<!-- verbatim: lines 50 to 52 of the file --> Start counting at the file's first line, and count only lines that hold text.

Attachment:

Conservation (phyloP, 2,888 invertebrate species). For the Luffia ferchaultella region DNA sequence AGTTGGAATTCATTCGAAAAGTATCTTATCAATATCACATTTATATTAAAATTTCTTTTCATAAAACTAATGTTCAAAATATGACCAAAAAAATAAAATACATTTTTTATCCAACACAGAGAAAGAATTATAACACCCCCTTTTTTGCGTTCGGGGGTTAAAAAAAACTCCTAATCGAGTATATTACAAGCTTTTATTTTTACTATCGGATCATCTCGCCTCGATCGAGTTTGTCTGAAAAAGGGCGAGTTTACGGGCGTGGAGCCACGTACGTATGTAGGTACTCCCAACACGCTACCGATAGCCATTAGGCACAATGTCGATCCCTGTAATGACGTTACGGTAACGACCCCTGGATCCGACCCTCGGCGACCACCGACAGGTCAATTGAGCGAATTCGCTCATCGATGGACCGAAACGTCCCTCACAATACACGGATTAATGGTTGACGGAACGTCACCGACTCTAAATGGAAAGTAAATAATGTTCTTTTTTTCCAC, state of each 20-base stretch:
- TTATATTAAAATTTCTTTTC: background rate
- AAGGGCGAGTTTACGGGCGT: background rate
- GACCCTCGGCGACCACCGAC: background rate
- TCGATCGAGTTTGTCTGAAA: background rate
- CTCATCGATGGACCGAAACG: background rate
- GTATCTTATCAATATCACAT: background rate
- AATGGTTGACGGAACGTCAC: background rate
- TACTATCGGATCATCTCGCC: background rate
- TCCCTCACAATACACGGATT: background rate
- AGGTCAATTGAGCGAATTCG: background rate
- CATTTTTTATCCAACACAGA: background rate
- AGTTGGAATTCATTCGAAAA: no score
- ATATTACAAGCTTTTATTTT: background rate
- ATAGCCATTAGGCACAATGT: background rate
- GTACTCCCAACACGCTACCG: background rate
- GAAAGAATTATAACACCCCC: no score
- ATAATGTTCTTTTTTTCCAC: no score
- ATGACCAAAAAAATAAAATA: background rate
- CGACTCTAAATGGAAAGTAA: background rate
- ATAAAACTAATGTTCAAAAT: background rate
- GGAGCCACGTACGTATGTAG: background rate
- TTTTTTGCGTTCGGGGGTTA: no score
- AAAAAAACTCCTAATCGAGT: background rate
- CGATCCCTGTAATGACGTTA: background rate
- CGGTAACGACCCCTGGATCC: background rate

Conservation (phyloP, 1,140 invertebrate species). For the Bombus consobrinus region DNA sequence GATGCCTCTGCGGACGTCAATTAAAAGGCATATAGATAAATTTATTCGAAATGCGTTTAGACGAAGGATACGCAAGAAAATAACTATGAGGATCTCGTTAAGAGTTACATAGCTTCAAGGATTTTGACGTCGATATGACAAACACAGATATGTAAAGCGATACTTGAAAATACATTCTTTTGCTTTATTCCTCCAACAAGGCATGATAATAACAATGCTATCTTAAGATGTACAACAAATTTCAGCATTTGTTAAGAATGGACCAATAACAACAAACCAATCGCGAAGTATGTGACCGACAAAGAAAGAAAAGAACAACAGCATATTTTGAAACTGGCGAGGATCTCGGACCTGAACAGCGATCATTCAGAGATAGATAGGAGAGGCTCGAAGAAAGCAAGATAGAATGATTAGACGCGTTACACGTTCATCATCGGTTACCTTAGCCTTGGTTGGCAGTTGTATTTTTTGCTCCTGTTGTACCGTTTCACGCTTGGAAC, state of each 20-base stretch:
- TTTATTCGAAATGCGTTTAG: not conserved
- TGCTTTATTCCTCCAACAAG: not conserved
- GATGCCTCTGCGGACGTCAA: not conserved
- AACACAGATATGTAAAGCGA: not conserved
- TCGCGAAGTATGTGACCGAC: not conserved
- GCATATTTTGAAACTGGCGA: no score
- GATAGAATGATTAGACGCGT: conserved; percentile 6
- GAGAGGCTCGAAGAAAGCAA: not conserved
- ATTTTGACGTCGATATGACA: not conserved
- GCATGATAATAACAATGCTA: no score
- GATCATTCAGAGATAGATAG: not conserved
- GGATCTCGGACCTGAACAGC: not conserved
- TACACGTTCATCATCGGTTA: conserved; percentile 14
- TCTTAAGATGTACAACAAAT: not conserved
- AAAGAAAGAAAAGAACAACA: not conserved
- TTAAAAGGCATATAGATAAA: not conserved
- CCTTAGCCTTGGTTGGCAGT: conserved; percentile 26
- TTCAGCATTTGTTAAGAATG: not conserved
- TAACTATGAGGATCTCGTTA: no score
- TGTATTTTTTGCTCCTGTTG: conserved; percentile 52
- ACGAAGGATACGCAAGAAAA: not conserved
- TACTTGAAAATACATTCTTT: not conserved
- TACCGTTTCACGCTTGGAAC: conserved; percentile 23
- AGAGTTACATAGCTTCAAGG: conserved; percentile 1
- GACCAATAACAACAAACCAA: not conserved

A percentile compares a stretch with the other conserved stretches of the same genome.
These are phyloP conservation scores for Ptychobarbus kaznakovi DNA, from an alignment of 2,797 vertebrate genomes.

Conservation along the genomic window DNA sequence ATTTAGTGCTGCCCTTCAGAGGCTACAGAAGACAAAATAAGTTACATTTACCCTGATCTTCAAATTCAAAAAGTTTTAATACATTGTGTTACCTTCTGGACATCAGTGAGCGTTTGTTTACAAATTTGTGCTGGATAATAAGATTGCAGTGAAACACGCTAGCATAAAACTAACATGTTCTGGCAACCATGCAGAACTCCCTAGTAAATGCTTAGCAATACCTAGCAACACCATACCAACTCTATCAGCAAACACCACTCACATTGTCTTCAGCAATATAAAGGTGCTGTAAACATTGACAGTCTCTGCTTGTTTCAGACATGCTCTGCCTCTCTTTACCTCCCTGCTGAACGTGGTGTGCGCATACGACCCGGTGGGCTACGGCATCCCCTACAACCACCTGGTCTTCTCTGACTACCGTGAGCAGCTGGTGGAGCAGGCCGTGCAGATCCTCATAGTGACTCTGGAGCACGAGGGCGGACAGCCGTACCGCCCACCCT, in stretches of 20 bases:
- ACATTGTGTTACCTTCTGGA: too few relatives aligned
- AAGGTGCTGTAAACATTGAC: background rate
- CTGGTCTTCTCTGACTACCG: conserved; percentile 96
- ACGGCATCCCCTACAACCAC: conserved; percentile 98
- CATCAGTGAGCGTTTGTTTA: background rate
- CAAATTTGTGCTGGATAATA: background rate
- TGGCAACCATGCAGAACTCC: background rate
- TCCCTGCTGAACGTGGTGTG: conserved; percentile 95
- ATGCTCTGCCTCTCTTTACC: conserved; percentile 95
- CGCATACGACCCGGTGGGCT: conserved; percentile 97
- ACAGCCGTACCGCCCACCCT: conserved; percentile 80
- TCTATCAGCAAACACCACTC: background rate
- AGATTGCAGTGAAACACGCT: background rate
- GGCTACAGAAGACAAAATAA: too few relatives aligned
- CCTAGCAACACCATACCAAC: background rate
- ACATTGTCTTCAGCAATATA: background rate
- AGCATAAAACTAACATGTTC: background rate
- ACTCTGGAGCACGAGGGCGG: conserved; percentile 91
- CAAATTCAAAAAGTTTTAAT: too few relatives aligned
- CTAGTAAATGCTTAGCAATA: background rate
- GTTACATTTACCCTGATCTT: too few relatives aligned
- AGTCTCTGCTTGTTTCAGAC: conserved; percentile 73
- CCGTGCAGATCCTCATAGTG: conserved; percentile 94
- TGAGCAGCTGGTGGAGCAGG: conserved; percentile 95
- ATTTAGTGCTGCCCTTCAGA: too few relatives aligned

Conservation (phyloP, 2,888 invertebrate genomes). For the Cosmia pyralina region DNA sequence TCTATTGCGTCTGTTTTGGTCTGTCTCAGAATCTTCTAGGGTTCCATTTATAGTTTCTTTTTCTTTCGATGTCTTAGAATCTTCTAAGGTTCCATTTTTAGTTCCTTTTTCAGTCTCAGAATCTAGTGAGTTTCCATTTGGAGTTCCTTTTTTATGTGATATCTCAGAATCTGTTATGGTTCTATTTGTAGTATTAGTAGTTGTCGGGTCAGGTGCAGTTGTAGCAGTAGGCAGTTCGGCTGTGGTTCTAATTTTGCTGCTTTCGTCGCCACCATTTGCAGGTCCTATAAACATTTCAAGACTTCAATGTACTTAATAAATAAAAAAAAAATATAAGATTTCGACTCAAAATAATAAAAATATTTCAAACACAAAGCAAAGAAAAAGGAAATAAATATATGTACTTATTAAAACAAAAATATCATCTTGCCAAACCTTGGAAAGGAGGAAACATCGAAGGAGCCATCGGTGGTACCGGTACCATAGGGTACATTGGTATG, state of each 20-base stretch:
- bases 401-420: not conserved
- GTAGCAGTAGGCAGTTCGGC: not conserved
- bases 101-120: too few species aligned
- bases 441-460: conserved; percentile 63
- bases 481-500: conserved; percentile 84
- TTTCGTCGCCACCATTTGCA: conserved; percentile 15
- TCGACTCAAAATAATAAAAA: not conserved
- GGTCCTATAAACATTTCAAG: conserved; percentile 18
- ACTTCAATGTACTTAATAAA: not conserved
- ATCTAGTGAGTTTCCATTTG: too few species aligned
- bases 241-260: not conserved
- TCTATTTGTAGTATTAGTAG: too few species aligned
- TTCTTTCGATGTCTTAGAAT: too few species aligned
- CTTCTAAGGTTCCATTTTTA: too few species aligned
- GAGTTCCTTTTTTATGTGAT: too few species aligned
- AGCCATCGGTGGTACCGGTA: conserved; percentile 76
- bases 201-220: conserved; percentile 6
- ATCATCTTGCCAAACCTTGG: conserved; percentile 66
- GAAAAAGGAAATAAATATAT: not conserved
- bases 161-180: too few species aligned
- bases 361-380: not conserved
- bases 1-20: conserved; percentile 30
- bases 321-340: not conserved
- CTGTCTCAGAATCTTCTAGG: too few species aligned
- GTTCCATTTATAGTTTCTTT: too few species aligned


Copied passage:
- TACCGTTTCACGCTTGGAAC: conserved; percentile 23
- AGAGTTACATAGCTTCAAGG: conserved; percentile 1
- GACCAATAACAACAAACCAA: not conserved